Once Were Brothers: Robbie Robertson and The Band Movie Review

Even with its narrow focus, anything that shines a spotlight on The Band is well worth giving one's attention.
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Even before learning that the film was based on Robbie Robertson's memoir Testimony, his name separate from “The Band” in the title and the fact that three of its members are dead (Rick Danko, Levon Helm, and Richard Manuel) suggested this documentary was going to be not so much their story but his. Yet even with that narrow focus, anything that shines a spotlight on The Band and their music is well worth giving one's attention because as Springsteen says, “there is no band that emphasizes coming together and becoming greater than the sum of their parts than The Band...[which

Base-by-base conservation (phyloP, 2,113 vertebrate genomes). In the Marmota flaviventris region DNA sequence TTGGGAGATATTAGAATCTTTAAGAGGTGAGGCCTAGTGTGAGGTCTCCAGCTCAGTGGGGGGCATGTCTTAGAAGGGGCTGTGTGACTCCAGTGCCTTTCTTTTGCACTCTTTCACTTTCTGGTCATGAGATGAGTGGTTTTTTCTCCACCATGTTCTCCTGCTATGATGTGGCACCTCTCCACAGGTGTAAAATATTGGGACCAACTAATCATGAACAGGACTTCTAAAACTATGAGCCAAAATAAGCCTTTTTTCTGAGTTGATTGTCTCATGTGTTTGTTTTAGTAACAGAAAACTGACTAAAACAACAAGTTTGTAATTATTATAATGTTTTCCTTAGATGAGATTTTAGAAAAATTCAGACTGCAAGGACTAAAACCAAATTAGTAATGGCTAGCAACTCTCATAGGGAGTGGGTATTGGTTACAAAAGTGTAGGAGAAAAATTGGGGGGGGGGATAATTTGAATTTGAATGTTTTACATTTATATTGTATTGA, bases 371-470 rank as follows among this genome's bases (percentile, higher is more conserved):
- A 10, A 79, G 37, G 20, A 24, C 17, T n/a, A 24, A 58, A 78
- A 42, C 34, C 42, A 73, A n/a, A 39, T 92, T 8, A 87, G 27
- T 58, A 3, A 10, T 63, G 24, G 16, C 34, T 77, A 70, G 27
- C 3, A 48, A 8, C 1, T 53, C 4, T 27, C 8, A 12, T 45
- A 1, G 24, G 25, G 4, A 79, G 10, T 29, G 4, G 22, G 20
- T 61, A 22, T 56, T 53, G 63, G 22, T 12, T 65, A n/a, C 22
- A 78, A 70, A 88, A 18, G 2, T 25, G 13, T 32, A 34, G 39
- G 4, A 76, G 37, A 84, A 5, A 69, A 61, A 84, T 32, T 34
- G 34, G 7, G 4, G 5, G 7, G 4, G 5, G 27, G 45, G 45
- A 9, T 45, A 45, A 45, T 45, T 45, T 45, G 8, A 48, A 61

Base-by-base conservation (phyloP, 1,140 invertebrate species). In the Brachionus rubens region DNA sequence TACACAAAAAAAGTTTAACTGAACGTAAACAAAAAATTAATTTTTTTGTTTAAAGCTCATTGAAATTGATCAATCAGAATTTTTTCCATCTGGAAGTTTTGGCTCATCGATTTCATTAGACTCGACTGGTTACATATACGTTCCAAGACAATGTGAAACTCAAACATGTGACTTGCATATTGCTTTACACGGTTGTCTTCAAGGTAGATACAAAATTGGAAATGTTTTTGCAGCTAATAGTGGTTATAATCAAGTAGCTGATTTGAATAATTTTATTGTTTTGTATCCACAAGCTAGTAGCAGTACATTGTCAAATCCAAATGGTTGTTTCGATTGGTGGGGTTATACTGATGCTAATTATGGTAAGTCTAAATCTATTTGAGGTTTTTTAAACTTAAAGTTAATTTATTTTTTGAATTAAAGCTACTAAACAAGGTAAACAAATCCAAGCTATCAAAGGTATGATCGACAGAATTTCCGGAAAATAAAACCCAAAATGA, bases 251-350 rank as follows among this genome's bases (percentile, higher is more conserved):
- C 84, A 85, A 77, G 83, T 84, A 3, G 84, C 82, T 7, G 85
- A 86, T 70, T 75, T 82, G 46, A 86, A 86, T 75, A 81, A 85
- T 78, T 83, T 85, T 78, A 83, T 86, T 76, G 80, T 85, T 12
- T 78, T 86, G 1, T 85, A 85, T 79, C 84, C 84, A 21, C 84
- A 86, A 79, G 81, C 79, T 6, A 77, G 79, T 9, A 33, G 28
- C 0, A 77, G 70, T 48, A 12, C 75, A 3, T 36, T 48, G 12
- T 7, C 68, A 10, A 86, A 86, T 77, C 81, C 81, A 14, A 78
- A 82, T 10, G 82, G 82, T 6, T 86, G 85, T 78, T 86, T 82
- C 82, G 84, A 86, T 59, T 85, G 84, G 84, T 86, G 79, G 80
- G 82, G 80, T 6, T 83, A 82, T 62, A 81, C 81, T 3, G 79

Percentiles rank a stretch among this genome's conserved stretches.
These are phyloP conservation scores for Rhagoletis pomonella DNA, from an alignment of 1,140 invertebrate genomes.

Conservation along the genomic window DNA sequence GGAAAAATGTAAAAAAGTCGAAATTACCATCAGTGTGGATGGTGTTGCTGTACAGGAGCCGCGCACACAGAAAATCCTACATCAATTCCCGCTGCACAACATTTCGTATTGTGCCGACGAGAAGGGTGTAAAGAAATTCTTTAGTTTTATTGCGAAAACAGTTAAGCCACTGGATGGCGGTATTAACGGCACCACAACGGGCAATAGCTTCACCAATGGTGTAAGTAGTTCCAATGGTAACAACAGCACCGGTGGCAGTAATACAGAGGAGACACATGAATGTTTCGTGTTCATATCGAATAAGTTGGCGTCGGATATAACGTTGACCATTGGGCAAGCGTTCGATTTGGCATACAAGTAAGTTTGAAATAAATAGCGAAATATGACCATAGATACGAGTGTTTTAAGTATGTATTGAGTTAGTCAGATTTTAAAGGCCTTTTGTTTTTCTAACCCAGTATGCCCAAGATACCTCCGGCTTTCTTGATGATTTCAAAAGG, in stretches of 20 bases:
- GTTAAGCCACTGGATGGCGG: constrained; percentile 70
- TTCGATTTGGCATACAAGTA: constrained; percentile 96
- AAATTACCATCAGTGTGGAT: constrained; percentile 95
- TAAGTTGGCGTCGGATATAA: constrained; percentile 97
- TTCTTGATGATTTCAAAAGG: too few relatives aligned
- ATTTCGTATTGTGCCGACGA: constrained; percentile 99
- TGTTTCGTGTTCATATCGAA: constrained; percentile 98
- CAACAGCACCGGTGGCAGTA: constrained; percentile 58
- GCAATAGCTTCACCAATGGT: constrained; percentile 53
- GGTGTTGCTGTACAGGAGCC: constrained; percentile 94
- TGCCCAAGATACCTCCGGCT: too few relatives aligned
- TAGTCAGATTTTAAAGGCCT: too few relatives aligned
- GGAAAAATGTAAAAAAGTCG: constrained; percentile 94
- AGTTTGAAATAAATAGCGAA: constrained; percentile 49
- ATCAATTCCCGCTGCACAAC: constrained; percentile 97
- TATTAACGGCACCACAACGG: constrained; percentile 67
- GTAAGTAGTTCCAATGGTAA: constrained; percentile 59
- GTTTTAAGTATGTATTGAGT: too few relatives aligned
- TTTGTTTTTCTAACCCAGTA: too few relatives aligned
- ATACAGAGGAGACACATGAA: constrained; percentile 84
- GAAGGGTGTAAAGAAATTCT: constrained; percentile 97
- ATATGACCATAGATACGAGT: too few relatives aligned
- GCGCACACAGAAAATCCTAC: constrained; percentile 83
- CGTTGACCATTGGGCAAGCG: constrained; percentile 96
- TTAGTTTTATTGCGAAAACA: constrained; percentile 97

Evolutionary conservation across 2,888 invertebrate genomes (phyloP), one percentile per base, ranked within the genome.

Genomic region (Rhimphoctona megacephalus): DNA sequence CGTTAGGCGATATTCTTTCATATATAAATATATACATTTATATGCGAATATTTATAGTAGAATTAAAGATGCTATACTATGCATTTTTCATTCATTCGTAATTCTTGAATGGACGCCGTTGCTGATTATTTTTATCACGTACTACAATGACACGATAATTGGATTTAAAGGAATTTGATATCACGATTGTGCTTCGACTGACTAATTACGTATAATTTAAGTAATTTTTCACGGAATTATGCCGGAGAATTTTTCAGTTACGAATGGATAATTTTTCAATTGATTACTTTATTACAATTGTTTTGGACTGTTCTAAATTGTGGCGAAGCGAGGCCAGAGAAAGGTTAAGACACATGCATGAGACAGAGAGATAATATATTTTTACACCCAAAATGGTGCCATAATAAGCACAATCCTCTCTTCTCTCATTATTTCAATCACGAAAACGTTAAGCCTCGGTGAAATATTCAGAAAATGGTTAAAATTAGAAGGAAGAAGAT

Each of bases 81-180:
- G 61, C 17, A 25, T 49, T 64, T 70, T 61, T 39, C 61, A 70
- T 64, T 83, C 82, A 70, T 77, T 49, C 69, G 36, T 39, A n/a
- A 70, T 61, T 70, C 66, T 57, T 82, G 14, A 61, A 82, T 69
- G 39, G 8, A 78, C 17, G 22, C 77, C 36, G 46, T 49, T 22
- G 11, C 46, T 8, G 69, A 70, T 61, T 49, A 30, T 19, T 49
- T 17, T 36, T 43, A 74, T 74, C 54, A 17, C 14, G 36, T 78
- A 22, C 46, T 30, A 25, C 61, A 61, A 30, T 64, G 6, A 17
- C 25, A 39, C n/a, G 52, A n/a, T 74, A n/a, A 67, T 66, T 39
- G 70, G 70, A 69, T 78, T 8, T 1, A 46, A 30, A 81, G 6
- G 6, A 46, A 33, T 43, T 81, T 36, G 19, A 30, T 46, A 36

TV Review: The West Memphis Three: An ID Murder Mystery: A Documentary Miniseries by the Book

Despite the staggering subject matter, the new documentary lacks the punch.
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The West Memphis Three: An ID Murder Mystery is a fly-on-the-wall documentary primarily chronicling the court trial of the murder of three eight-year-old boys in Robin Hood Hills, that shook America in the year 1993. This isn't the first piece of cinematic documentation based on the tragedy. Well, two tragedies to say. One in the woods, where three young boys were brutally murdered. The second one in the court, where three teenagers were wrongfully convicted. Over the years, there have been three films preceding this three-episode series. Paradise Lost: The Child Murders at Robin Hood Hills, Paradise Lost 2: Revelations,